There is no way to dampen the resolve and the amazing spirit and support of the Schneider family and their extended families, friends and colleagues.
Long time friends of CURE, Jim and Susan have lent their tireless support, time and energy to this cause and organization in more ways than I can recount. All on behalf of their amazing daughter, Julie. From this annual golf event, which continues to raise significant funds for research, to Jim reviewing research grants, to memories I have from way back when Susan and I sat over a makeshift desk in a borrowed office and read names off of mailing labels to each other – double-checking before a mailing went out that we weren’t duplicating and wasting precious postage stamps (one of those images that probably all nonprofit founders have from their early days!). Their loyalty and belief in our ability to find cures if we only put our minds, resources and energy to it, has sustained me and so many others for years.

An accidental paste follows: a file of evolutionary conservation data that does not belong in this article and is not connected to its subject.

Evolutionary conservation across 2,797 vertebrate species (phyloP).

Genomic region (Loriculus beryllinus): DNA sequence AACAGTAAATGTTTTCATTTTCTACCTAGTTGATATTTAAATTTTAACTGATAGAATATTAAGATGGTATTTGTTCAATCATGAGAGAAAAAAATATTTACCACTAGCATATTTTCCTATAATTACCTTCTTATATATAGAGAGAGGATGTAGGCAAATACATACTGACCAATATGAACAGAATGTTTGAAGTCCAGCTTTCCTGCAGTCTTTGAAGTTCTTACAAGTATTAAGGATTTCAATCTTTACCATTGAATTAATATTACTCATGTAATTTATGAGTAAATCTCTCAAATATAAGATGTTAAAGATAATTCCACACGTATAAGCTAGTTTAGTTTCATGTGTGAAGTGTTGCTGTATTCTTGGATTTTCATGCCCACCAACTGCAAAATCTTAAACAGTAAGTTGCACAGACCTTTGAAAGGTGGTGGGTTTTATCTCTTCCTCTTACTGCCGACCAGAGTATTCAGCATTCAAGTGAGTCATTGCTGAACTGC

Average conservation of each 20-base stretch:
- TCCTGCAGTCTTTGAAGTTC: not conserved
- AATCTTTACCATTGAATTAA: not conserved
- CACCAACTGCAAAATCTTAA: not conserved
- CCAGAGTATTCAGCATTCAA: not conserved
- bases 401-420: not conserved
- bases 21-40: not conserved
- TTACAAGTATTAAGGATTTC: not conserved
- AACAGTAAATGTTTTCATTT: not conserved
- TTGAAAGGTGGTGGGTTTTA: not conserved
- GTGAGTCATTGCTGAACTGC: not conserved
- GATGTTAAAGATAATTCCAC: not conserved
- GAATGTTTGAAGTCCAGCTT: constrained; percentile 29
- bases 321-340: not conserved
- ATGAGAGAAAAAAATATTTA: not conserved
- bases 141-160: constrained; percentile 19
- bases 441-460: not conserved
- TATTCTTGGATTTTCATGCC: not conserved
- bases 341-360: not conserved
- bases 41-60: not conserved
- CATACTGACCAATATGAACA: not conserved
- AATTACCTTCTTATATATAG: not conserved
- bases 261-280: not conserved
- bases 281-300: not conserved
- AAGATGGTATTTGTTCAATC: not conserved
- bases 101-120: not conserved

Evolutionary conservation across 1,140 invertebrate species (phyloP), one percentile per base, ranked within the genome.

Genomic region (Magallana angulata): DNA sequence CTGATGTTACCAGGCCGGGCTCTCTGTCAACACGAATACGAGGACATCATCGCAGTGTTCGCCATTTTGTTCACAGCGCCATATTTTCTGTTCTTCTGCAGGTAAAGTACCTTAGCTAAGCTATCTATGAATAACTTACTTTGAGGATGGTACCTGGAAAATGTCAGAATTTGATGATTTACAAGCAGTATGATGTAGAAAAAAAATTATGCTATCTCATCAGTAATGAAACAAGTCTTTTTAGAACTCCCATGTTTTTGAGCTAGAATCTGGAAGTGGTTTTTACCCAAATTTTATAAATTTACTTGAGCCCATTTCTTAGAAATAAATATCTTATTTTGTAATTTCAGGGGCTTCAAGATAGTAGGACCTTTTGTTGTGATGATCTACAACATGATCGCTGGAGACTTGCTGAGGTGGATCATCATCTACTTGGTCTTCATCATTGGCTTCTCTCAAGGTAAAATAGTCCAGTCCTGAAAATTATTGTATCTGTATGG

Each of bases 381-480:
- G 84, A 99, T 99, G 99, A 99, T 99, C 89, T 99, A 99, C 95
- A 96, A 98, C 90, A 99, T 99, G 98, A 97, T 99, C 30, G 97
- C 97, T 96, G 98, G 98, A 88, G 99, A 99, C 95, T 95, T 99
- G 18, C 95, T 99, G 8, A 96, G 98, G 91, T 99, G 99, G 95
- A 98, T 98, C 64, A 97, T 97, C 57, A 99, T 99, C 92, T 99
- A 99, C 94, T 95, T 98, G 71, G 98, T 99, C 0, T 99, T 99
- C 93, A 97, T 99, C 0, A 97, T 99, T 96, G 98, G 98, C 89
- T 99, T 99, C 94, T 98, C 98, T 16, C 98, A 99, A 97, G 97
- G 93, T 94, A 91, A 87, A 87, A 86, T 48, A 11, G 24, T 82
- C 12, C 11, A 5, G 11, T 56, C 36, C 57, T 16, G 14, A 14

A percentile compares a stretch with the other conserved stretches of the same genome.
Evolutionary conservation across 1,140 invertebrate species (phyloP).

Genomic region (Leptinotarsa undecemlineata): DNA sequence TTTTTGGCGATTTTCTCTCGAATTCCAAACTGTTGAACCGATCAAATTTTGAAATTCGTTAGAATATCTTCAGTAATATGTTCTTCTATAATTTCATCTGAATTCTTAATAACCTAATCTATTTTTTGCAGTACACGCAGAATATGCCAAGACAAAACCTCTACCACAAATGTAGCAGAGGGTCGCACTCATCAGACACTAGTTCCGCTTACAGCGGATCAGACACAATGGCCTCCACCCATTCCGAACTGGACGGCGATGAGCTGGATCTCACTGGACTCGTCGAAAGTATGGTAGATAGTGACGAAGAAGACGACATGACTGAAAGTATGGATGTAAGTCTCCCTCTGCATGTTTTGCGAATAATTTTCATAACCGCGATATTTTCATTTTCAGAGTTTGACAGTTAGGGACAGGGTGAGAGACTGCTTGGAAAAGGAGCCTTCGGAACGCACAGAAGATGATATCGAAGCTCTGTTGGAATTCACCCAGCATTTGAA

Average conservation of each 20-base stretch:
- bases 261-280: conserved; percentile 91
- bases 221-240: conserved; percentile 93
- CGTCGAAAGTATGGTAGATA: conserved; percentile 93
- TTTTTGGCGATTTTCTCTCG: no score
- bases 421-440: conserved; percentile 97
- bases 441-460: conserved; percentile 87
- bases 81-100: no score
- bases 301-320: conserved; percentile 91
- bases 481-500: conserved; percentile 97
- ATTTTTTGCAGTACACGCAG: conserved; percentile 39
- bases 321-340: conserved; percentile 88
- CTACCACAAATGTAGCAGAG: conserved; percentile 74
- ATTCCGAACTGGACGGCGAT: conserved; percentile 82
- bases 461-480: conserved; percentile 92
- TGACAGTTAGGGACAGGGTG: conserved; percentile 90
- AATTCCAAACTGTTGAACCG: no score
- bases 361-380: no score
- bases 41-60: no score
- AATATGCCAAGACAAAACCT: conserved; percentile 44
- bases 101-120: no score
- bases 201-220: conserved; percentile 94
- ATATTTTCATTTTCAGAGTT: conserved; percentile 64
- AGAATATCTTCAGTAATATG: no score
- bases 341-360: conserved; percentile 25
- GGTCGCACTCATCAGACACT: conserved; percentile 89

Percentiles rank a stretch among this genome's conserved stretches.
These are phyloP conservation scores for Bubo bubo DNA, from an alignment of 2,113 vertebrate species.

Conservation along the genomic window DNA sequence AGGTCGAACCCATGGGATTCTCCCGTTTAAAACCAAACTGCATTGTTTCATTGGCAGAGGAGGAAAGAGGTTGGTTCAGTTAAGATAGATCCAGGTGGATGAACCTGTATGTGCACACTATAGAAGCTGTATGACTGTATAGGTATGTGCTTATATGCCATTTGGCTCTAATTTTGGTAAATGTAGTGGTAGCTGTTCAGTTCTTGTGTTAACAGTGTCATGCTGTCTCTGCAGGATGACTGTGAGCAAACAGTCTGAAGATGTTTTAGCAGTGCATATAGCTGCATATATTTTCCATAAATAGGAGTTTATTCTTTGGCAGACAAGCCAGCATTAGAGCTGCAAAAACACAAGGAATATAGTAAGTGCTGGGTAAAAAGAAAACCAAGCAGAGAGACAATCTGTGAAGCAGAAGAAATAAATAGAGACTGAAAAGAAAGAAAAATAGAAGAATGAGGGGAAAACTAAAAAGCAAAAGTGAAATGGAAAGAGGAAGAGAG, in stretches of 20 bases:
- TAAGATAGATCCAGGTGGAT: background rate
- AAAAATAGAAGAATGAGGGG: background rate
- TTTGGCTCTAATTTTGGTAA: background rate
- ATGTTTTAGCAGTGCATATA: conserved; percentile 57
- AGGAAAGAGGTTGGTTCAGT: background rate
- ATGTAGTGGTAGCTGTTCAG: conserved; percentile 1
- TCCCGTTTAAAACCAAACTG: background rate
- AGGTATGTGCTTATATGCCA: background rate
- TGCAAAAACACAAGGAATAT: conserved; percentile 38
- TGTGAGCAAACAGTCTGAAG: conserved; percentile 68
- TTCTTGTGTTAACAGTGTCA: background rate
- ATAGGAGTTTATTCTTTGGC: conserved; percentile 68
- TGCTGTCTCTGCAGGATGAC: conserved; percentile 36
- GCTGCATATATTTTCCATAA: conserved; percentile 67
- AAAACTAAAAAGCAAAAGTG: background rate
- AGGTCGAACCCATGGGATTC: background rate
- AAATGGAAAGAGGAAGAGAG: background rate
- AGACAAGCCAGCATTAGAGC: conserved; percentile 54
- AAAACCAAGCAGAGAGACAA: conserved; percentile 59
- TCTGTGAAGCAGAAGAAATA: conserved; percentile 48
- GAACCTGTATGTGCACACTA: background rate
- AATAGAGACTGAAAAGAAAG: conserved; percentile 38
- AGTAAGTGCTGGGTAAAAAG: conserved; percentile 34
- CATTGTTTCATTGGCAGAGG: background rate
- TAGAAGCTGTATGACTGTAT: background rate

This year’s 9th Annual Drive for CURE was held at Cantigny Country Club in Wheaton, IL. More than 100 people gathered to golf, play games, try their luck at a raffle and bid on items and experiences in a live auction. Friends and supporters drove in from all across the state and, despite a rainy start, everyone remained in good spirits. Among the camaraderie and great conversation, it is inspiring to remember that all of these people united with the same common goal: to find a cure for epilepsy.
This weekend, if you have 15 minutes, I encourage you to watch this video from TEDMED. Amazing, open conversation and portrayal of what it is like to live with epilepsy – for both the person affected and their loved ones. Leave us a comment and let us know what you think…